posted on Jun, 16 2017 @ 02:42 PM
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originally posted by: face23785
a reply to: LesMisanthrope


Involuntary manslaughter

1) An unlawful killing that was unintentionally caused as the result of the defendants' wanton or reckless conduct;

FindLaw.com on Invol Manslaughter in Massachusetts

Telling someone to get back in the truck and finish killing himself is reckless. She's guilty. It's black and white.


What you cited does not consider someone who intentionally seeks out a person to encourage/support their own death.

It doesn't apply, IMO.



posted on Jun, 16 2017 @ 02:43 PM
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a reply to: face23785



And that doesn't matter under the law. You're proceeding from a false premise here. All that matters is the law. The law doesn't say she has to have physically inflicted injury upon him. Stick with what the law says. If she behaved recklessly and that contributed to his death, she's guilty of involuntary manslaughter. Period.


The law you posted says unlawful killing. It was a suicide, not an unlawful killing. Period.



posted on Jun, 16 2017 @ 02:44 PM
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originally posted by: MotherMayEye

originally posted by: Krakatoa

originally posted by: LesMisanthrope
a reply to: MotherMayEye




This was in Massachusetts.


Yes it is. Is coerced suicide a crime in Mass?


Yes. It is called involuntary manslaughter. As was decided in this case.


This case wasn't decided by a jury though...she waived that right.

What is the case law before this one? I think having a judge decide this verdict is pretty f*cking awful and dumb, personally.


If we had assisted suicide for people who chose to check out, this most likely never would have come to the point it did. As soon as this kid talked about wanting to die because his girlfriend wanted to break up with him, he would have been counseled and most likely have been woken up from his delusional narcissism!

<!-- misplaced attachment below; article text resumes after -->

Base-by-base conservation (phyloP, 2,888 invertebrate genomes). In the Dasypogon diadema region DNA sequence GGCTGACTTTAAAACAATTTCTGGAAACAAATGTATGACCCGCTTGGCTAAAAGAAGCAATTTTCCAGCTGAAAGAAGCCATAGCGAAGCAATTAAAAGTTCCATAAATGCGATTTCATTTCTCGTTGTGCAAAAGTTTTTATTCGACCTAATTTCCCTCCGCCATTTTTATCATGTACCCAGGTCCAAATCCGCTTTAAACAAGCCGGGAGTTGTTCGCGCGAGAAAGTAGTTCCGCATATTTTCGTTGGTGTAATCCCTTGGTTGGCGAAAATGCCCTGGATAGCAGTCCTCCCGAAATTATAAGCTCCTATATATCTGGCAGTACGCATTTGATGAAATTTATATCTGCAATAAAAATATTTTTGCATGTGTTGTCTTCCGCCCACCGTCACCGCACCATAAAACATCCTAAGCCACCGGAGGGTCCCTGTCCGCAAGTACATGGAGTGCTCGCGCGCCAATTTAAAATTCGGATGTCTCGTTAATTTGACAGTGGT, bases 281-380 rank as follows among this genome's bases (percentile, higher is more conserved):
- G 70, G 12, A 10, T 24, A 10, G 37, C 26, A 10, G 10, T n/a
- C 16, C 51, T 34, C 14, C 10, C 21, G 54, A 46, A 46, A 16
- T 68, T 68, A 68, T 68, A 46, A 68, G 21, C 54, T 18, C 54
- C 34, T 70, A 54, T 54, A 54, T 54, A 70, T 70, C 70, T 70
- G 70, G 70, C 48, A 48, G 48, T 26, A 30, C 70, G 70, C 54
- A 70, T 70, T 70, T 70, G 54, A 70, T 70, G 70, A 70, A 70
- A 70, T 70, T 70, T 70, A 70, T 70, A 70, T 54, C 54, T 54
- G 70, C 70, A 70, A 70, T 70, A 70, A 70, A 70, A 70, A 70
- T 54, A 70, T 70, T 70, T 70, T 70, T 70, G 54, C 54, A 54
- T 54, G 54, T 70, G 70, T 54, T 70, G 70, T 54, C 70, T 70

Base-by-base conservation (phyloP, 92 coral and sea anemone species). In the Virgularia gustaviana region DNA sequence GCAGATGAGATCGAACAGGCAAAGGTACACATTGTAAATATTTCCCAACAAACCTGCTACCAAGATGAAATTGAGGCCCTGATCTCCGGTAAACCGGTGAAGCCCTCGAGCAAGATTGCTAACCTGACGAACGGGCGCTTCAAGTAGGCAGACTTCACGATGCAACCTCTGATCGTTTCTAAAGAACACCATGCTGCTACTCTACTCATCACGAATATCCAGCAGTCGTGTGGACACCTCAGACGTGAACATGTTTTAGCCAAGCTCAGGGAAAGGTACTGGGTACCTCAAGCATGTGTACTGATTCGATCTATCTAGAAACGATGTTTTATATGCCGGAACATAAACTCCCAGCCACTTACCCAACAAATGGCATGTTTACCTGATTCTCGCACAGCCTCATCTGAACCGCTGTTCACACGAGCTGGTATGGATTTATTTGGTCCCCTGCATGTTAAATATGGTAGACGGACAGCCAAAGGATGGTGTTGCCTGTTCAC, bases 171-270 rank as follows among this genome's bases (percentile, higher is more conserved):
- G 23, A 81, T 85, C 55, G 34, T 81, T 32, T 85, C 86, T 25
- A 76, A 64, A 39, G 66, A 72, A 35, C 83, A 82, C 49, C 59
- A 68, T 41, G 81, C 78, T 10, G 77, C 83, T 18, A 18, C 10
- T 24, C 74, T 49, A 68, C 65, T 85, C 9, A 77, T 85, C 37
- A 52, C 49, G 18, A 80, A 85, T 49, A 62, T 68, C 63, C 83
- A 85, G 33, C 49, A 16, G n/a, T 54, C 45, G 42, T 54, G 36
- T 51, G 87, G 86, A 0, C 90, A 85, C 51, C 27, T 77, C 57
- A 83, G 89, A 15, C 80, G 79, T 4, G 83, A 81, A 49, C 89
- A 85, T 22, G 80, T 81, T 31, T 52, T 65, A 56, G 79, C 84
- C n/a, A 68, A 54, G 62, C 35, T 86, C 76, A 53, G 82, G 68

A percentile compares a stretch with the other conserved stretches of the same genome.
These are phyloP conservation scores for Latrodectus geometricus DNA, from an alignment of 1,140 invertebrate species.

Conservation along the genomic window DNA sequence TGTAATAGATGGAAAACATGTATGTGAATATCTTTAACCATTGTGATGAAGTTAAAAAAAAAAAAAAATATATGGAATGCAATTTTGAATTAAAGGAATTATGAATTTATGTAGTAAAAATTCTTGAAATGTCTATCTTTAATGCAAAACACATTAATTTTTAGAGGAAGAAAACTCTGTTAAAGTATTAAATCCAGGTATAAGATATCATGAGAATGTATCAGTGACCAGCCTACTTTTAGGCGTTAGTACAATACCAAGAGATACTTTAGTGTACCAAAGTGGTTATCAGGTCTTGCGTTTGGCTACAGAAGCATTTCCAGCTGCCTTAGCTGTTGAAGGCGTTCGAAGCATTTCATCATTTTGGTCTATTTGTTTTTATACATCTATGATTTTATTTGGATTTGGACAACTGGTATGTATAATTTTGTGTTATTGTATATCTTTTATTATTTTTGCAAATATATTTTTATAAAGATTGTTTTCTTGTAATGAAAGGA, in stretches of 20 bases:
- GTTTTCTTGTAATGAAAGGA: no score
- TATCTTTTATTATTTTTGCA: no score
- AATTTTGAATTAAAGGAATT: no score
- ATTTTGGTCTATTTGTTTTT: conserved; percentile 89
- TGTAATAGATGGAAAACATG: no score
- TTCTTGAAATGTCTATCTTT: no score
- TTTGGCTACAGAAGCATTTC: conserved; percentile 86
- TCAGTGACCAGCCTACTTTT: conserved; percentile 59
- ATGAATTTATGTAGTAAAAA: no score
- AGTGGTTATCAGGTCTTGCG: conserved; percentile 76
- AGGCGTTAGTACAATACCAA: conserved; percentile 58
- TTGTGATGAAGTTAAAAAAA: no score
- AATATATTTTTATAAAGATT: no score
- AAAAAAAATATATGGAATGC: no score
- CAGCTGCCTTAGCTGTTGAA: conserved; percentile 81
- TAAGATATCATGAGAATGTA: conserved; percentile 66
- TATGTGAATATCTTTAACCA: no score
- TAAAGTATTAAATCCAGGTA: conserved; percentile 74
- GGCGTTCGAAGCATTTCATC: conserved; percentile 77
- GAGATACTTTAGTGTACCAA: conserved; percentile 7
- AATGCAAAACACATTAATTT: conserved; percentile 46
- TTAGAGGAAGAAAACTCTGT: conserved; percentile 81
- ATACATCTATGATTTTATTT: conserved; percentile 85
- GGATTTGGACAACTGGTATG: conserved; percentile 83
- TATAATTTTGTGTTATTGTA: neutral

posted on Jun, 16 2017 @ 02:44 PM
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originally posted by: MotherMayEye

originally posted by: face23785
a reply to: LesMisanthrope


Involuntary manslaughter

1) An unlawful killing that was unintentionally caused as the result of the defendants' wanton or reckless conduct;

FindLaw.com on Invol Manslaughter in Massachusetts

Telling someone to get back in the truck and finish killing himself is reckless. She's guilty. It's black and white.


What you cited does not consider someone who intentionally seeks out a person to encourage/support their own death.

It doesn't apply, IMO.


Cite the part of the law that says whether you were intentionally sought out matters. You can't just say it's not applicable for no reason. You have to show it. The law, as written, doesn't require anything that you guys are arguing. It merely requires that she acted recklessly, and that someone died as a result of that, no matter how small her contribution was.



posted on Jun, 16 2017 @ 02:45 PM
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a reply to: Krakatoa




As you yourself stated earlier, personal feelings are irrelevant here. What matters is the law, and the law clearly has decided this was a valid case of involuntary manslaughter. Whether you or I agree with that decision is irrelevant.